[Vase. Glazed earthenware with floral designs in black on a blue ground. Made at the Bombay School of Art (founded 1857), purchased at the Colonial and Indian Exhibition of 1886 in South Kensington. Victoria and Albert Museum.]
I've been gathering supplies and inspiration for this weekend's block-printing project. On the hunt for a little natural linen, I decided to give Hancock's a try before heading over to Lewis & Sheron. Some SCAD students were enthusiastically searching HF, too, looking for fabric to transform into something fab for their fashion design class (think Project Runway field trip), and that reminded me to post this link to deFINE ART-- a series of public lectures and exhibitions taking place in February at both the Savannah and Atlanta campuses.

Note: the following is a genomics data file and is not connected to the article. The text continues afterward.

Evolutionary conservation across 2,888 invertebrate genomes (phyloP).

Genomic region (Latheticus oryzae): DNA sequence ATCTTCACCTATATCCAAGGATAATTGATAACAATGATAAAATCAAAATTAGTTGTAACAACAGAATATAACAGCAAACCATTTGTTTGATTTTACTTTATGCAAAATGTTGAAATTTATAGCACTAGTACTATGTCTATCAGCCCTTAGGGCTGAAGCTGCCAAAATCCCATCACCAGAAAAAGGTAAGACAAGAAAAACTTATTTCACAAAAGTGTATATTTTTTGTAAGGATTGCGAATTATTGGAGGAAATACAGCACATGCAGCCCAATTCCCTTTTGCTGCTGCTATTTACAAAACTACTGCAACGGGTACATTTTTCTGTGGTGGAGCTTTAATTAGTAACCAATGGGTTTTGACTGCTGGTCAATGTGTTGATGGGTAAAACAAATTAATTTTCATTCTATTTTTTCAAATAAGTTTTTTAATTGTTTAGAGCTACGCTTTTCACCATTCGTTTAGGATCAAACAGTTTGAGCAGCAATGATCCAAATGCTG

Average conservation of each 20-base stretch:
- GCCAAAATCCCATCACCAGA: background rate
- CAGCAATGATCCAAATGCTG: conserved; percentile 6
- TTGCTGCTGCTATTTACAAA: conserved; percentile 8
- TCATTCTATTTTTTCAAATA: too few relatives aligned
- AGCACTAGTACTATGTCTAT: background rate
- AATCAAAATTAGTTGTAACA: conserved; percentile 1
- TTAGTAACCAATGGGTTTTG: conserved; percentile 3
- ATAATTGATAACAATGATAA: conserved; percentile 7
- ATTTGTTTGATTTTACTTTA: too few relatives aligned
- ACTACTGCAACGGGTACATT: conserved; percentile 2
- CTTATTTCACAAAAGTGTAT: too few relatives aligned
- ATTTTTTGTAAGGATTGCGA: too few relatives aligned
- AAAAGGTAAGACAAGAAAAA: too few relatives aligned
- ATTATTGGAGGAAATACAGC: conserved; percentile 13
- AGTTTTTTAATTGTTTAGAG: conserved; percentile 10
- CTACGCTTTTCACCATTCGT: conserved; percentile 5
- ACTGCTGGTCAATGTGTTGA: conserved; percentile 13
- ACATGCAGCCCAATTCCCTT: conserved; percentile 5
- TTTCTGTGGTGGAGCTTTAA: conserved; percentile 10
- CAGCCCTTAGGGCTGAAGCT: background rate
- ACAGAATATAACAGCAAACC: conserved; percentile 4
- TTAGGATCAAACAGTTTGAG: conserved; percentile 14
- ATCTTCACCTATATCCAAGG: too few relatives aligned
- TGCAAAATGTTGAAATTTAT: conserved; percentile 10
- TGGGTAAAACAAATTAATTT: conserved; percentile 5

In India well over a century ago, an anonymous potter at the Bombay School of Art made the 19th-century earthenware vase with textile-like floral design, shown at top. Midway through a museum search for old Indian textiles, I came across it. Just too lovely not to share. And speaking of India and aesthetics, another quick reminder: LACMA's 5th Annual Distinguished Lecture on South and Southeast Asian Art takes place tomorrow. Scholar Rosie Llewellyn-Jones will present Europeans and European Influence in Nawabi, Lucknow 1775–1856, Saturday, January 22 at 3 p.m. Admission is free and reservations are not required.
Links of interest: The Anokhi Museum of Hand Printing, and Flovers.